By Larry Ellis
Pilot staff writer
Drift-boaters who remained stealthy managed to scrape up between one and three steelies per boat this week, but their operators had to work hard for them.
On Friday, the Chetco was running at 1,500 cubic feet per second (cfs) and dropping. There are fish all throughout the system, but they are scattered.
"It's like bowling for spares," says Jack Hanson of jacksguideservice.com. "The river has sustained enough pressure that at this stage of the game they're wearing Band-Aids and crutches."
Many guides have noticed that specific groups of Chetco steelhead tend to hang out together and advance upriver in packs. Hanson has not observed that social activity as of yet this season.
"They haven't really acclimated into their big pods and in strange places yet," Hanson remarked. "One of the places they gather up is a place we call The Petting Zoo, which is just below Tamba. Another spot is Glassy Flat. They should be there but they're not quite piling up like that yet."
This week calls for periods of rain, so hopefully we'll get enough precipitation to raise the river and bring in some "fresh recruits," as Hanson calls them.
Because of the low and clear water conditions, the fish have been very spooky. So doing everything you can to remain undetected is a feather in your cap.
Keeping hidden can be taken to different levels. A good place to start is with clothing. Avoid sporting white colors whenever possible. White fishing nets are considered primitive by today's standards, having been replaced by the stealthier black mesh.
Everywhere you go anglers are shrouded in camouflage. Fishers commonly cloak themselves in camouflaged waders, vests and hats.
But if you're going to go the camouflage route, you might as well go all the way and consider wearing either a face mask, or painting your face. Your lily-white mug looks like a dinner plate to a steelhead.
Another scheme for hooking more fish is to dump the traditional side-drifting, lime-green mainline that glows like a flashing neon sign, and spool up with a smaller diameter, clear monofilament or copolymer.
"When the water's clearing up, that bright stuff does not help your action at all," emphasizes Hanson. "You'll just have to grin down and try to find where your line's at."
Any clear, low-visibility line will work for your mainline as well as for your leader. Clear Sufix Siege is the best line I've ever used.
"You want to use 4 1/2-foot, 6- or 8-pound fluorocarbon leaders and size 4 hooks," adds Hanson. "If you really want to scale down, you can use size 6 hooks. You also want to use pinky-fingernail size baits. Think of glow-bugs and try to imitate glow-bugs."
Hanson also advises making very long casts. Filling your spinning reel with 6-pound test all the way to the brim will help you become an expert long-distance caster in no time.
Because of extremely crowded river conditions, Hanson also suggests fishing the middle of the river, because boats have already hit both sides of the river, pushing the fish toward the center.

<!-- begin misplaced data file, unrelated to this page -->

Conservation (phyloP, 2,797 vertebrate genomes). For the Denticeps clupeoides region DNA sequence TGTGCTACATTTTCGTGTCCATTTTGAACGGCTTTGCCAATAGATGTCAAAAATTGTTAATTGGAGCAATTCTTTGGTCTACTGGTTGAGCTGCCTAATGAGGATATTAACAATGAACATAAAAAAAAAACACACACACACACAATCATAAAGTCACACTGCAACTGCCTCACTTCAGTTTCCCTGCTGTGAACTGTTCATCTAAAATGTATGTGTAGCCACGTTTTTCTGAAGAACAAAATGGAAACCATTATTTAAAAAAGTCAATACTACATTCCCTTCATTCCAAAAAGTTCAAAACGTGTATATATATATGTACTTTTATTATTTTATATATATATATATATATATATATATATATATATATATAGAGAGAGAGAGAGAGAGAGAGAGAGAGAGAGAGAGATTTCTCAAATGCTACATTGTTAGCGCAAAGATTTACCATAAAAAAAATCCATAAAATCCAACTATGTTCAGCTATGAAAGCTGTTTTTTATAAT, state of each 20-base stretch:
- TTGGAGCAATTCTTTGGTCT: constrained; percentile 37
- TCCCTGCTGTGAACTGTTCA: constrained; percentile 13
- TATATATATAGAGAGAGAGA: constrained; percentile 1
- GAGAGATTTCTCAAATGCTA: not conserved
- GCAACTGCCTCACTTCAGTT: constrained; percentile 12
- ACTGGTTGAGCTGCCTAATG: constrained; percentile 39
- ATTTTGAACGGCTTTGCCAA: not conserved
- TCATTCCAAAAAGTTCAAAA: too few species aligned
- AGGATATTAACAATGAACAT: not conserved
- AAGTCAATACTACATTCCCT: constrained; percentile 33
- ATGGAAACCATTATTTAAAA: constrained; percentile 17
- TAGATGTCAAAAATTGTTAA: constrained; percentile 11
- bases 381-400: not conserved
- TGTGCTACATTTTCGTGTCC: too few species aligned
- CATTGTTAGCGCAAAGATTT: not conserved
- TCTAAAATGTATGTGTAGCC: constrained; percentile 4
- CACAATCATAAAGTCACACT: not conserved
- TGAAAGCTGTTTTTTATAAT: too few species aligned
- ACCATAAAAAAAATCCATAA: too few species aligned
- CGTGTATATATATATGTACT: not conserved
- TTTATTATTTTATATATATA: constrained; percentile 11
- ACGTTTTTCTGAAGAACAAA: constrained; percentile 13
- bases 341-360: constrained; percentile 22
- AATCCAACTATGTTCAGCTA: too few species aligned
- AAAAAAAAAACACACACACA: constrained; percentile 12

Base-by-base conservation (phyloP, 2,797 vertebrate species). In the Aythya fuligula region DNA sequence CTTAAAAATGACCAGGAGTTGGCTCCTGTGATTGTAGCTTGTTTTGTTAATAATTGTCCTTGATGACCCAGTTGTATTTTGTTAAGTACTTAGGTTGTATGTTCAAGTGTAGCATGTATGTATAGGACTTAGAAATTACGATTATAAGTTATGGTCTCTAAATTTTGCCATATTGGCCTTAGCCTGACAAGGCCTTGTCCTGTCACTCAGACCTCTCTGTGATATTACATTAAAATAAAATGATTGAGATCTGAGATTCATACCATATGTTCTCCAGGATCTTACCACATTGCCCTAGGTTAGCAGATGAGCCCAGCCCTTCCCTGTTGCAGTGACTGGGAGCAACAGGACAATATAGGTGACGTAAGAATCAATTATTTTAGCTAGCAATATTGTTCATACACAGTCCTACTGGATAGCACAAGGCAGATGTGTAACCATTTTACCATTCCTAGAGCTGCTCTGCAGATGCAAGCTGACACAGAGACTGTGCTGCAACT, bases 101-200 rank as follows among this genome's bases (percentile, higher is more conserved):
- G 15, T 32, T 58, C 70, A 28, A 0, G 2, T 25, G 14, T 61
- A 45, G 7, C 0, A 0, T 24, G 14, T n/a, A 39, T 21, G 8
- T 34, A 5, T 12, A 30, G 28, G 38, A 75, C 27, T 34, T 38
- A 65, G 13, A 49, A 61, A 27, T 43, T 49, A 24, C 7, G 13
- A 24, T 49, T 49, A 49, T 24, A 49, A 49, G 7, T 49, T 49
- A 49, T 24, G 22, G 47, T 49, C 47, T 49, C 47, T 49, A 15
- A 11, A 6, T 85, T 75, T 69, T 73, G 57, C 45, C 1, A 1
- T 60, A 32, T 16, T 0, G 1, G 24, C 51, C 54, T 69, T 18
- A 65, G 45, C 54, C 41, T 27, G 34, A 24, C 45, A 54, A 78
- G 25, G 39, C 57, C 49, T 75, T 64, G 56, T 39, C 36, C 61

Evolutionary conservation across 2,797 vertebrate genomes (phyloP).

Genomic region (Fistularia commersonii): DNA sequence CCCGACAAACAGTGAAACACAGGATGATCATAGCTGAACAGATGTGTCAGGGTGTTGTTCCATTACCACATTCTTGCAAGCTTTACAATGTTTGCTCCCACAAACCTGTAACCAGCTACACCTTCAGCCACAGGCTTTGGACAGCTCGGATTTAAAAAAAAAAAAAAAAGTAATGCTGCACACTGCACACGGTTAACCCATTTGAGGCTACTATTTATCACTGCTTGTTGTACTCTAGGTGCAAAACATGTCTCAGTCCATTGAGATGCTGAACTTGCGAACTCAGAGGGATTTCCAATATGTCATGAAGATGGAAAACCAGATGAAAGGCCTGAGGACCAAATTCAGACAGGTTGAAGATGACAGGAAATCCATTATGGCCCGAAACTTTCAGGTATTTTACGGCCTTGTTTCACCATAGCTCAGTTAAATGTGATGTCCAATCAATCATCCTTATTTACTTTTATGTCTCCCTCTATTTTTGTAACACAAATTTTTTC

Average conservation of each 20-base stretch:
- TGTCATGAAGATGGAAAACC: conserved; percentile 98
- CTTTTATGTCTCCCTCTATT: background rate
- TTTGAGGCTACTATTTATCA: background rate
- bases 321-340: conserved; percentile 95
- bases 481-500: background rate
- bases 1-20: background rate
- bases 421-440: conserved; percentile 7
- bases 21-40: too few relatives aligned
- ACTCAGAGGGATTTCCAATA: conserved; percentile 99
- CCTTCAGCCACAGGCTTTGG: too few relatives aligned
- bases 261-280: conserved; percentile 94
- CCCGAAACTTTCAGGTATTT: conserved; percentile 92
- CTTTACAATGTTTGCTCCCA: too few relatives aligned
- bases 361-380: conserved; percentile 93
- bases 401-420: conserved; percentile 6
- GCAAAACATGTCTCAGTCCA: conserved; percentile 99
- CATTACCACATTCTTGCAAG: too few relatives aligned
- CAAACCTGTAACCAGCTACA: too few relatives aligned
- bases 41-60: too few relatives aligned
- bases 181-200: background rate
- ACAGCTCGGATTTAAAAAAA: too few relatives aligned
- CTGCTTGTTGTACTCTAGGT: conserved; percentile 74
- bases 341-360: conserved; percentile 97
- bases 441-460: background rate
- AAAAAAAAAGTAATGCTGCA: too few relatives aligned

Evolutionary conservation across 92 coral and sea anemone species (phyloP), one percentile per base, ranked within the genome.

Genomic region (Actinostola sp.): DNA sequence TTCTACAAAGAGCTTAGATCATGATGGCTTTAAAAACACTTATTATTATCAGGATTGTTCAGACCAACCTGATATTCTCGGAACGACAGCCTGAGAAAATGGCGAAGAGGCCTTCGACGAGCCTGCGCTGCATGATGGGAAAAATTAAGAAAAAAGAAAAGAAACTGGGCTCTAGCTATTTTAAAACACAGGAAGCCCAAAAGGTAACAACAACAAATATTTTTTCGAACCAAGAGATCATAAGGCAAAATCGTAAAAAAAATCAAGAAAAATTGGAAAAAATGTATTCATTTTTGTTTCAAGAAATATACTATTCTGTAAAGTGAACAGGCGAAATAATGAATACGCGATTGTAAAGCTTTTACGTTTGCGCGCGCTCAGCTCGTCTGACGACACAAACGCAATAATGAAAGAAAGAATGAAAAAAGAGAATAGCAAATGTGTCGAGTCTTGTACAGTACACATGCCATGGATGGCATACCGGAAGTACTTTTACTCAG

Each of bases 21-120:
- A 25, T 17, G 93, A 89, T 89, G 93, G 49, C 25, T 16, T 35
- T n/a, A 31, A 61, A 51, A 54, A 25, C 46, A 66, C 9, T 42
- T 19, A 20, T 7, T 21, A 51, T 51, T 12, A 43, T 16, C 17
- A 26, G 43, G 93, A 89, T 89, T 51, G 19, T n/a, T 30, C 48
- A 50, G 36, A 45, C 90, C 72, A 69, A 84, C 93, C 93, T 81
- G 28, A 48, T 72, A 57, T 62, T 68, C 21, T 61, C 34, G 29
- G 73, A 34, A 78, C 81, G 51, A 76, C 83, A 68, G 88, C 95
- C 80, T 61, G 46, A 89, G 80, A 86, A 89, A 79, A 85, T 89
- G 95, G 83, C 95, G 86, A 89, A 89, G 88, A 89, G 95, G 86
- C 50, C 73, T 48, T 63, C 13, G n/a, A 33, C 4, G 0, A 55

"It's either fish first, or fish the middle," emphasizes Hanson.
The Rogue River
The plunking action below Lobster Bar has been fairly slow this week; however, the stretch of river from Foster Bar down to Quosatana Creek has been kicking out good numbers of steelhead.
"The fish have been averaging between 8 to 12 pounds with some 14s and 15s mixed in," says Patrick Hollinger from the Rogue Outdoor Store in Gold Beach. "The guys side-drifting from Foster Bar to Agness or from Agness on down to Quosatana were getting between three and five fish a day."
Hollinger suggests using light leaders, No. 4 hooks and very small pieces of roe.
Lingcod and rockfish go on-the-bite
There was a string of three days last week where anglers had a good shot at catching some nice lingcod, rockfish and cabezon. Those who went out were not disappointed.
On Wednesday, Andy Martin of wildriversfishing.com, invited me and another friend to fish the Chetco Cove area. We missed the incoming high tide so we ended up fishing the worse possible tide, the outgoing tide.
Still, we managed to hook several limits of black rockfish by using Berkley Gulp! 3-inch Sandworms attached to the shrimp flies.
When Andy wanted to take us out for lings, he first took us into the shallow-water kelp beds to fish for kelp greenling (sea trout) to be later used as live lingcod bait. They call them kelp greenling for a reason; the fish are everywhere.
Sea trout are lingcod candy. Typically, take your live sea trout (minimum length 10 inches) to a nearby reef where there are no sea trout available.
Andy uses between 3- and 5-ounce lead jig heads with a stinger hook attached. First, hook the sea trout from the lower jaw up through the nose. This keeps it's mouth shut and allows it to swim freely. Then bomb's away!
You do not have to be directly on the bottom. You can reel the bait up 5 or 6 cranks. A lingasaur will easily come up 10 feet out of a pinnacle to grab a sea trout. Put your rod in a holder and wait for it to make a steady bend. Ninety-nine percent of the time the ling will not be hooked, but will be hitchhiking onto the greenling with its inwardly curved teeth. It cannot let go of the greenling unless you give it slack.
The trick is to reel in the lingcod agonizingly slow. I believe that the ling does not think it is actually hooked, but is merely following the sea trout upward. When you get the ling toward the surface, quickly gaff it, but be careful. You've now got a tiger by the tail!
We boated six lings altogether. One of the 28-inch lings had a larger ling hitchhiking on its tail and gave Andy a pretty good fight before finally letting go. We also lost another large ling. Don't forget to count the greenling toward your rockfish bag limit.